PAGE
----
Posted Tuesday 2 November 2010
A film director who created one of the UK’s largest networks of after school clubs has been named an Honorary Doctor of Education by Kingston University.
Beeban Kidron's 30-year career directing feature films, television dramas and documentaries including the award-winning 'Oranges Are Not the Only Fruit' and romantic comedy 'Bridget Jones, Edge of Reason' has already brought her great acclaim. Now she is being recognised for founding Film Club - a charity which gives children the opportunity to watch, discuss and review films as well as meeting the professionals who make them.
Speaking at a graduation ceremony at the Rose Theatre in Kingston yesterday, Ms Kidron said she was delighted to receive the award. "I'm particularly pleased that it's from a place that excels in education in terms of teacher training and research - that means a lot to me," she said. A teenage runaway Ms Kidron, 49, also joked: "I didn't go to university and for that reason I feel I've finally fulfilled the expectations of my parents, albeit at my late age."
Film Club was launched five years ago following a kitchen table conversation between Ms Kidron and a journalist friend, Lindsay Mackie. The government-funded charity now has more than 5,000 clubs attended by around 165,000 children. Teachers and sixth-formers can apply to set up a club and, if they attend a state-funded school in England, they receive free films, ranging from blockbusters to international and art house classics.
"There hasn't been a single visit that I've made to a school where I didn't see a child whose light was switched on and I feel that it's my life's work as a human being to turn on the lights and keep them on," Ms Kidron said. "My belief is that all of us, but especially people who work in education, should really, really make sure that we are not just teaching children to read and write, but that we are also giving them something to write about."
She said the charity had received feedback from schools and parents suggesting that the clubs helped children to improve their vocabulary, literacy and communication skills. "I always felt we could do this so I'm beyond delighted, I feel vindicated, and we are undertaking formal research to assess the outcomes," she said.
Ms Kidron worked for US photojournalist Eve Arnold who took her on as an assistant straight from Camden School for Girls in north London. Two years later she went to the National Film and Television School. "No one left the school with a piece of paper but they did leave with a lot of films under their belt," she recalled. She did camera work and collected plates at Brick Lane market in east London to sell at auction to help fund her studies but at that time the government paid students' tuition fees and other state benefits.
Aware of her own good fortune, she is bitterly opposed to the Government's plans to further increase the tuition fees of the students of tomorrow. She believes the move could limit poorer students' access to higher education and is particularly concerned that creative subjects are being de-valued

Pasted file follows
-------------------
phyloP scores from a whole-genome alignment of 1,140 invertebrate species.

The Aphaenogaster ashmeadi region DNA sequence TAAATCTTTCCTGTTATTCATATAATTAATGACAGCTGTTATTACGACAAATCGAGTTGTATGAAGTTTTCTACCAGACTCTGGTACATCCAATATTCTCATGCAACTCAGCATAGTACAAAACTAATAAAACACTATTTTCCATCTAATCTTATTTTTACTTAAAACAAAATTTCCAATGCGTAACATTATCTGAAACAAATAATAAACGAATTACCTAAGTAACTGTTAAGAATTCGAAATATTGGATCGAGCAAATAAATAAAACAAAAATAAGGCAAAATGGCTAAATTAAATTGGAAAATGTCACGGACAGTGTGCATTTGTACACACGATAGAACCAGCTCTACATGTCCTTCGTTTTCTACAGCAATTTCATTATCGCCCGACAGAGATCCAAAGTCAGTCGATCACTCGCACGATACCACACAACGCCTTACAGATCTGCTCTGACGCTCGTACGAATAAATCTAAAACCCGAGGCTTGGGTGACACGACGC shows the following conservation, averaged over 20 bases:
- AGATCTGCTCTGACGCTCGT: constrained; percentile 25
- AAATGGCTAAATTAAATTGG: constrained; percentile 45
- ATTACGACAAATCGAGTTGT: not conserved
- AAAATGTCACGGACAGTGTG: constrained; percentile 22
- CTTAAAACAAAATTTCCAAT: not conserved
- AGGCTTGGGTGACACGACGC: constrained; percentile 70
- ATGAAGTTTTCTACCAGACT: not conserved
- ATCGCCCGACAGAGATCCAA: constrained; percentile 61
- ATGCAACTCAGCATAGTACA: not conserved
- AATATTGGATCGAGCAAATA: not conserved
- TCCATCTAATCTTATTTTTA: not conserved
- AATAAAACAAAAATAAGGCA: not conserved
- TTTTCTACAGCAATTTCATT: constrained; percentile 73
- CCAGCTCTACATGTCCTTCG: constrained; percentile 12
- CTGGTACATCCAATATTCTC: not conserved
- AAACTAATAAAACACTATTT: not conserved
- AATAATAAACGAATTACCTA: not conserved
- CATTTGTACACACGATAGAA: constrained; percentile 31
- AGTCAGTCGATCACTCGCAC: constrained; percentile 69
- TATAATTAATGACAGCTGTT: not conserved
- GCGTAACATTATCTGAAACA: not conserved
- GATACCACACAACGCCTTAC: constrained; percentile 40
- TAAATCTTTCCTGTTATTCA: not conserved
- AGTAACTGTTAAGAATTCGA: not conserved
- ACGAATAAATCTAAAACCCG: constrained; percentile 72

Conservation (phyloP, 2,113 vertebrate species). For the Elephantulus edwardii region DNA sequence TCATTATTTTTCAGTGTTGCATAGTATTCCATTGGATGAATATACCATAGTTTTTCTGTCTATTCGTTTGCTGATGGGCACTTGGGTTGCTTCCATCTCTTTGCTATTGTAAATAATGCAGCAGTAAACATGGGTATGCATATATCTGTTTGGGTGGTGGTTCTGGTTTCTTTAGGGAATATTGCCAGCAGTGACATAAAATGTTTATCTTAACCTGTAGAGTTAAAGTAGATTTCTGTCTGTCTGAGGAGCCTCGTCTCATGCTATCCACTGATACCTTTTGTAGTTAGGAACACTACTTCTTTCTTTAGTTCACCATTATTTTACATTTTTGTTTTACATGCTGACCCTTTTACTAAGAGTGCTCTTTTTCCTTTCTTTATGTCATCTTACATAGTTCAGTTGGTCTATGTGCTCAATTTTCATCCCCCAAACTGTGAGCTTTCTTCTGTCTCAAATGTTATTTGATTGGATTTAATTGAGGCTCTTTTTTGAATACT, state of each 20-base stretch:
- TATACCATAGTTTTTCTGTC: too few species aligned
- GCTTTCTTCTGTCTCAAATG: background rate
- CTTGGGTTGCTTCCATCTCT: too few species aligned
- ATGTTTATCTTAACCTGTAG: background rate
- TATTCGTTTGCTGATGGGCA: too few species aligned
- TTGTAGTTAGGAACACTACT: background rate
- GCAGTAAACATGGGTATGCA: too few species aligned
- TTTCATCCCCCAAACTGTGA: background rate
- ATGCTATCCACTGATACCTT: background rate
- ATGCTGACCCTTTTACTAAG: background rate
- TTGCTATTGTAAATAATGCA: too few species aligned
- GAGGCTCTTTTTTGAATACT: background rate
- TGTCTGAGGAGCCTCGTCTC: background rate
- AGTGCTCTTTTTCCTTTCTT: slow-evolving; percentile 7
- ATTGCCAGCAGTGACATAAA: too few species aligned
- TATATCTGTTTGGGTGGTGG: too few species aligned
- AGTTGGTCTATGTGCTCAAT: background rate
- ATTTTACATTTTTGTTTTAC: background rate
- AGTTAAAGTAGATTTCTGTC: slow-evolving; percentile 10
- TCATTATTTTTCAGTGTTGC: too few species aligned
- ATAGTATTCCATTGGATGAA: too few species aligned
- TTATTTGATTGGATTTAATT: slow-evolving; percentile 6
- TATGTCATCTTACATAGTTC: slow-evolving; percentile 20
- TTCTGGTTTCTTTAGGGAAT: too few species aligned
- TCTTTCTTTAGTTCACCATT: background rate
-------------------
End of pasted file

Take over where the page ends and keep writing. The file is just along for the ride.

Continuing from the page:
"Our generation has to look really carefully at what we had. I am very grateful and definitely feel I've benefitted from that system but now we must make the economic argument that I and the vast majority of people who went to film school have brought tens of millions of pounds into the economy - Bridget Jones, for example, made some £300 million worldwide," Ms Kidron explained. "The move against the arts in favour of science is not recognising the enormity of what we earn for this country."
Her filmwork has ranged from BAFTA-winning 'Oranges', a BBC adaptation of Jeanette Winterson's lesbian coming of age novel, and 'Carry Greenham Home' a documentary about women who campaigned for nuclear disarmament by camping at the Greenham Nuclear Power, to comedy movies like 'To Wong Foo' which starred Patrick Swayze and Wesley Snipes as New York drag queens. Vanessa Redgrave, Ian McKellen, John Hurt, Shirley McLaine and Kathleen Turner are just a few of the great actors she has worked with.
Her latest film project is a documentary for the BBC, out next year, titled 'Sex, Death and Gods', about young girls in India who are married to a 'Goddess' in childhood and then sold for sex when they reach puberty.
"Every decade of life brings a different pleasure. Some of the work I did when I was young was ground-breaking, like 'Oranges'. In my middle decade I was enormously proud of going to Hollywood and working for top level producers like Steven Spielberg and Larry Gordon. And this decade is about the documentary and Film Club and putting something back into the world. We have to make sure that the people that come after us get their share," she reflected.
Speaking at the graduation ceremony when Ms Kidron received her honour, Head of Kingston's School of Education, Mr Andy Hudson spoke of how hearing her speak had inspired him. "Beeban's passion is contagious, she speaks movingly about the importance of film in her own life, and tells wonderful stories about the impact of movies on the emotional and intellectual development of the youngsters with whom she's worked," he said. "As a very successful film director she's worthy of recognition for that alone but we honour her today for her energy and creativity and for the pure joy that Film Club has brought to young lives around the country."